It is my understanding (or interpretation, might be wrong though) that there were two main issues:
1) Cascading indications, that were not necessarily representative for the failure at hand. And therefore Checklist/NNC selection was not intuitive.
Such may not be problem with a low risk failure (such as IFSD) where - apart from uncontrollable engine fire – time is not most critical. But would not fly on a high-risk failure scenario (Catastrophic category) such as runaway MCAS/trim.
2) Cascading failure scenarios, not necessarily related to each other. Checklists/NNC were considered not sufficiently aligned with cockpit indications and/or vice versa.
This is were EICAS would be most helpful.
Is it understanding/interpretation, or intuition? It's hard to interpret so much from the little we've been given, IMO.
Regardless, for the sake of argument let's go with your interpretation, and such an interpretation is quite problematic for Boeing.
As I wrote several times my interpretation is the "cosmic ray fix" wasn't simple but it was relatively straight forward and was well covered by prior art in the computer science field. It sounded messy, but really you were keeping the core logic of the system intact and just adding some comparators to the edges of the system and improving the existing active/standby mechanisms to handle an active/active system. You weren't, for instance, changing the logic of the autopilot or automatic landing system. If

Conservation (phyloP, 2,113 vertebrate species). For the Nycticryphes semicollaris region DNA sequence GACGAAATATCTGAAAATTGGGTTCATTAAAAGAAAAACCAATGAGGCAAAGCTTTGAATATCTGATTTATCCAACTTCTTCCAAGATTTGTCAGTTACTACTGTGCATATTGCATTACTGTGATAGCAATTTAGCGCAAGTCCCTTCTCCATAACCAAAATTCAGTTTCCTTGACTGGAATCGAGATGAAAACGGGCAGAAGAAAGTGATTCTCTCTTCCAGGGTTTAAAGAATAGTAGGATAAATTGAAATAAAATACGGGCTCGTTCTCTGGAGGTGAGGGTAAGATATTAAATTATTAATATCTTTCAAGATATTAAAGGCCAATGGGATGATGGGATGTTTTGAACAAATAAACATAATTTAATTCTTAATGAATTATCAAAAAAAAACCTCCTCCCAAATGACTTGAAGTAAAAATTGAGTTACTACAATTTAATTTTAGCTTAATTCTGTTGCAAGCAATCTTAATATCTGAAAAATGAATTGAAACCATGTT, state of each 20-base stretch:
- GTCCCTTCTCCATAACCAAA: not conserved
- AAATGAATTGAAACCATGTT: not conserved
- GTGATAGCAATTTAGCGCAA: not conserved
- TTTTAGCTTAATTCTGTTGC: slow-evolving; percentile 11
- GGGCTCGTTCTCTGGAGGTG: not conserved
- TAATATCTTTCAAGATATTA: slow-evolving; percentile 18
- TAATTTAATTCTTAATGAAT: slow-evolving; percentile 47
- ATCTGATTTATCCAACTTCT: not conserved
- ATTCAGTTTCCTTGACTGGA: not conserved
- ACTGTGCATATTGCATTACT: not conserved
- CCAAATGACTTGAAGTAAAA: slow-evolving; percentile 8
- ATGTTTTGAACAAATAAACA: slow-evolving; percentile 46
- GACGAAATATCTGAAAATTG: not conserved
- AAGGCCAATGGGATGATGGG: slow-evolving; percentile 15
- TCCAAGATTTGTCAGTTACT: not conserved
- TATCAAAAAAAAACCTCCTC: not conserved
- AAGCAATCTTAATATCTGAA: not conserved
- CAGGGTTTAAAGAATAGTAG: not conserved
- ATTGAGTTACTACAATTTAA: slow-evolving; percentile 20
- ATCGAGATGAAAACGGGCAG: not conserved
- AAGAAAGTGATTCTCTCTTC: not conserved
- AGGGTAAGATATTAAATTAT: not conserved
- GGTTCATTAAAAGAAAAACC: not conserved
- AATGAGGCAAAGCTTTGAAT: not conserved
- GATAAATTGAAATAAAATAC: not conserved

it turns out that these "extensive errors" can't be fixed by more focused training and needs something akin to EICAS, my interpretation would be that it's a huge problem for Boeing. We know P-8 is based on 737 and has an EICAS, but P-8 was developed right from the start with the decision to do EICAS in place so all the required changes to bring the required information into the unit were made before the first one was built.
I was going to type in more, but google led me to a ST article:
However, Boeing’s 737, its oldest jet, doesn’t even have EICAS. Behind its sleek-looking pilot flight displays, the jet’s legacy avionics systems have been upgraded piecemeal over 50 years, and the overall system architecture won’t support EICAS.
Installing EICAS on the 737 “would be challenging,” said Mike Carriker, Boeing’s chief pilot for product development, in a brief interview. “There aren’t enough sensors on the 737.” Even if it were possible, it would require a new type certificate and new pilot training.
During development of the MAX, Boeing’s customer airlines made clear they don’t want to pay for such an upgrade.
Ref: https://www.seattletimes.com/business/b ... le-alerts/
It also echos what I said about the bar being raised for future approvals:
Schulze said the NTSB is also recommending that the FAA develop new improved alerting systems that give pilots a clear priority of what to do, for example, telling them which checklist they need to run first when different error messages pop up at the same time.
“EICAS does some of that. We think we need to go to the next level,” Schulze said. “We want to see the FAA work with the manufacturers and human factors experts to develop a better design standard.”
That’s a future aspiration.
Boeing's CEO stated concerns about the need for changes in the cockpit was one part of why Boeing shelved NMA.